learning, memory, IQ, depression, anxiety and special diseases such as
schizophrenia and autism.
Keywords: Music, Treatment, Disorder
Received: 19 April 2018
Accepted: 21 August 2018
Published online: 1 October 2018
*Corresponding author:
Seyed Ebrahim Hosseini.
Department of Physiology, Shiraz
Branch, Islamic Azad University,
Shiraz, Iran
Phone: +989171183917
Fax: +987143311172
Email:
ebrahim.hossini@yahoo.com
Competing interests: The authors
declare that no competing interests
exist.
Citation: Hosseini SE, Hosseini
SA. Therapeutic effects of music: a
review. Rep Health Care. 2018; 4
(4): 1- 13.
effects of most synthetic drugs used in the
treatment of various diseases have led to
alternative or complementary therapies such as
music, massage, physical relaxation,
psychodrama, and the same therapies as
interventions in which no drug is used to treat
various disorders (3- 6). Music has long been a
favorite of humans, and its long history
reflects the importance of music in human life
(7). Music is one of the most attractive
branches of art, which is associated with
mobility, energy generation and abstraction,
and is used in various branches of medicine,
psychology and counseling (8). Today, the use
of non-pharmacological methods to relieve
pain and disturbances such as anxiety is
increasing, and one of these methods is the use
of pleasant audio stimuli and music therapy
(9). The findings suggest that music therapy
can be used as a psychological treatment in
various situations and diseases (10). In this
vein, considering the interest of different
human societies in music around the world, as
well as the tendency of medical specialists to
use new therapies that have positive effects on
various diseases and lack side effects of
chemical drugs, the current study, drawing on
over 100 papers published in 2000- 2018
worldwide, aims to review the effects of music
therapy on 12 relatively common illnesses all
over the world.
Music and attention deficit
hyperactivity disorder
Attention deficit hyperactivity disorder
(ADHD) is rather one of the most prevalent
diseases. Research has shown that music
therapy is most likely to reduce aggression and
attention deficit hyperactivity disorder in
children with ADHD through modification of
brain function (11). Music, on the one hand,
with the increase of dopamine in different
regions of the brain, prevents aggressive
behaviors and, on the other hand, by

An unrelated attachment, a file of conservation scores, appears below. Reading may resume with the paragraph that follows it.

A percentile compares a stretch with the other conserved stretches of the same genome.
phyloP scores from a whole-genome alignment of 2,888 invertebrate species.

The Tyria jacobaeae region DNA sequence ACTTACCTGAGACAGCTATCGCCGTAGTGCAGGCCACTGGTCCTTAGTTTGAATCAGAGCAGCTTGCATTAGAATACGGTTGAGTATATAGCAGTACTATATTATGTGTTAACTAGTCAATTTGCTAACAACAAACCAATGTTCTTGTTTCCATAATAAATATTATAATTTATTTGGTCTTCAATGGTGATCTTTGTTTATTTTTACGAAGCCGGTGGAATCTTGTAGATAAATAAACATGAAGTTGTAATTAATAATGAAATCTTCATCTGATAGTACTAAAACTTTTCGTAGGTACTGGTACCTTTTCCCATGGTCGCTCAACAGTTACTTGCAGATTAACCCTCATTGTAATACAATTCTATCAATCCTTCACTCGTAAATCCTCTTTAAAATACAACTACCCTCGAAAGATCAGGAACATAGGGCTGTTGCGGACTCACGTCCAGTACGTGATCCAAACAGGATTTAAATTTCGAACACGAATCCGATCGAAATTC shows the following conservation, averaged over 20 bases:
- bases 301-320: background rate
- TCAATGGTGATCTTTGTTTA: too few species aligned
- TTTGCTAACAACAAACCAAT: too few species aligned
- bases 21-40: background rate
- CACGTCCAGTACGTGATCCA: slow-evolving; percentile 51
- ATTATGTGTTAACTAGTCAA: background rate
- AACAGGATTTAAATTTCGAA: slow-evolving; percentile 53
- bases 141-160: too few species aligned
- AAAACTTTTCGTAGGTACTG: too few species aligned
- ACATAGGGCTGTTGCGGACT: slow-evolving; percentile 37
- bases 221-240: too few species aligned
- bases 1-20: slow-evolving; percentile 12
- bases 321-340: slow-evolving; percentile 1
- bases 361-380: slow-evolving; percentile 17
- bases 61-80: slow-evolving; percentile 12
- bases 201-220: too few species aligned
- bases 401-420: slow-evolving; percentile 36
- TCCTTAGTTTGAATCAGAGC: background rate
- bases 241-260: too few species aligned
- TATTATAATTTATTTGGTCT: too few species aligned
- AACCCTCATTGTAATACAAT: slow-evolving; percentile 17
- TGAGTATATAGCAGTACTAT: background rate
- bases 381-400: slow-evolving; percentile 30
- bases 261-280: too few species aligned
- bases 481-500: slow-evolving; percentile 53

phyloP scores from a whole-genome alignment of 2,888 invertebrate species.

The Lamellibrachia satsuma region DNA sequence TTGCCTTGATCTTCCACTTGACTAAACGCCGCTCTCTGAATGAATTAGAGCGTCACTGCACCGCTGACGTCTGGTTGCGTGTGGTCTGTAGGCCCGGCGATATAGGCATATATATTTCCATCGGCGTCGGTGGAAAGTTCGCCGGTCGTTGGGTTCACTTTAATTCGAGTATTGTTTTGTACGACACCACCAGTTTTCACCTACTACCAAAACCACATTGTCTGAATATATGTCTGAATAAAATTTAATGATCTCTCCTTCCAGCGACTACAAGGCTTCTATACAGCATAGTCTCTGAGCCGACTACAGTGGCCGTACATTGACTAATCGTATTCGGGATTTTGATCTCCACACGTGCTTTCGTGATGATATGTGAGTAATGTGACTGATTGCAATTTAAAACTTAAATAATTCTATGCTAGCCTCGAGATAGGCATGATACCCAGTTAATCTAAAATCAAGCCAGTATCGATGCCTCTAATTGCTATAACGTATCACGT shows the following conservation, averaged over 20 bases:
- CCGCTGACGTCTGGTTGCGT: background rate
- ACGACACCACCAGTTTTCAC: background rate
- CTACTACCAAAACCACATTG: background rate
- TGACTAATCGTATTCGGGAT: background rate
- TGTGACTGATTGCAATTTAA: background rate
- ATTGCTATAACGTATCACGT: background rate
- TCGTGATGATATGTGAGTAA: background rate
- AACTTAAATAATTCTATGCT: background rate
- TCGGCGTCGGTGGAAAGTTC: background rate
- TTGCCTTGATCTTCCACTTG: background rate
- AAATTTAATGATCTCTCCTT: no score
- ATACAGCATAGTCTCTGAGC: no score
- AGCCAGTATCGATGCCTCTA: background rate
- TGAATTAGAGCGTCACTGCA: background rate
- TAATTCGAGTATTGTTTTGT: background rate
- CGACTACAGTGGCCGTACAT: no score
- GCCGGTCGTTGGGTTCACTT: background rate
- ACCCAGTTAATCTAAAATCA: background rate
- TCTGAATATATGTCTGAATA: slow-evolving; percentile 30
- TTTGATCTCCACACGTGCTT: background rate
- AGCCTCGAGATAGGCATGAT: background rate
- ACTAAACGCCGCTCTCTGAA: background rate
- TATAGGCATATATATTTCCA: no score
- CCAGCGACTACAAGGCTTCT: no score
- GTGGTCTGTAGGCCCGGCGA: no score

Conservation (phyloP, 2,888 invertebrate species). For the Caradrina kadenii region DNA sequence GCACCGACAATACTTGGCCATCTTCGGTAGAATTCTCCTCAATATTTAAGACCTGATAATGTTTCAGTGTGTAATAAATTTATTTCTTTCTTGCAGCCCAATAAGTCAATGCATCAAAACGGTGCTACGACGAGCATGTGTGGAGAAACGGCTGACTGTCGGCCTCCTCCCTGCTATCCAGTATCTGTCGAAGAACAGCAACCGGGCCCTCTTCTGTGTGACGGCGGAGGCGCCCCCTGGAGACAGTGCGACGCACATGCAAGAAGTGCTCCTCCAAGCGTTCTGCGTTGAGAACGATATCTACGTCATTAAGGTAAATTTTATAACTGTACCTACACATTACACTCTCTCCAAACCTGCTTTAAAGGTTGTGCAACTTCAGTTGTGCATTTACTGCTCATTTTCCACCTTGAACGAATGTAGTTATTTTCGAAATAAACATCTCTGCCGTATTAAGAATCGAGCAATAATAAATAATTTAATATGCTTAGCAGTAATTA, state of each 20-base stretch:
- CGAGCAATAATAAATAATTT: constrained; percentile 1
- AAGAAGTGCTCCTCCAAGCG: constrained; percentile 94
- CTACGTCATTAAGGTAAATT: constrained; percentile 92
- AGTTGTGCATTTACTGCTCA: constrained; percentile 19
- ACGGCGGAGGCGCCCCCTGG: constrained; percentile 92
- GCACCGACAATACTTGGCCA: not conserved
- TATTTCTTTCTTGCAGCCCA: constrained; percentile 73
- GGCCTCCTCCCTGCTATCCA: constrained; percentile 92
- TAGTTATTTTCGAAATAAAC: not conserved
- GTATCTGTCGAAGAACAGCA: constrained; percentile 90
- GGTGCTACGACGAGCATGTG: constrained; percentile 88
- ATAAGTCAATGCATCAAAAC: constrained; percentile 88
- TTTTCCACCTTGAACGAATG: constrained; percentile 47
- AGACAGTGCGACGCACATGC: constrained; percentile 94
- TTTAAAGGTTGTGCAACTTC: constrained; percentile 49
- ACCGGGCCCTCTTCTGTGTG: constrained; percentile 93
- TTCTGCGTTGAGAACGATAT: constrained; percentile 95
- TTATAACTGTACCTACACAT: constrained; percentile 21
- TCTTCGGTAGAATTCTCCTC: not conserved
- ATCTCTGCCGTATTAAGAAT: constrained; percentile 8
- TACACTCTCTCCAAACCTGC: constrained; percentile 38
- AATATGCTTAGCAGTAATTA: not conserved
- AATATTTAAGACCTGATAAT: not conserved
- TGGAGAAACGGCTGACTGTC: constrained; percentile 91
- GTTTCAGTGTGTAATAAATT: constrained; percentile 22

improving the function of the pre- frontal
regions and other parts of the brain that have
been affected in these patients, improves the
disease in children with ADHD disorder (12).
It has been shown that listening to music can
improve attention and memory performance
(13). The results of a study show that music,
dance and rhythmic movements cause positive
changes in the emotional and behavioral
symptoms of 5 to 7 year-old boys with ADHD
disorder (14). Another study showed that the
implementation of music therapy is useful in
the treatment of children with ADHD disorder
(15). It has also been shown that music therapy
along with rhythmic body movements,
individually or chorally, has a positive effect
on symptom correction of the disease in
children with ADHD, and the effects of group
therapy are greater than individual treatment
(16). Given that studies have shown
interactions between the musical centers of the
brain at the temporal lobe and the brain
segments involved in ADHD, (17) therefore,
music by modifying the operations of these
centers may improve the disease.
Music and pain relief
A study revealed that gentle and mild music is
likely to relieve the pain through opioid and
dopamine systems in the brain (18). A review
in cancer patients showed that music therapy
could be used as a non-invasive method to
reduce pain (19). In a study regarding the
impact of two non-pharmacological pain-
relieving methods (music therapy and
progressive muscle relaxation) on the amount
of pain in cancer patients, it was indicated that
both music therapy and progressive muscle
relaxation techniques are effective in reducing
pain (20); also it was shown that progressive
muscle relaxation and relaxing music along
with other common interventions are effective
in reducing the severity of fatigue and pain in
patients with breast cancer (21). Music with
the stimulation of opioidergic neurons and the
increase of opioid substances, such as
endorphins, reduces pain, heart rate, and blood
pressure (22). Also, music relieves the pain by
reducing the severity of depression and
anxiety (23). Music therapy is a method that
Hosseini and Hosseini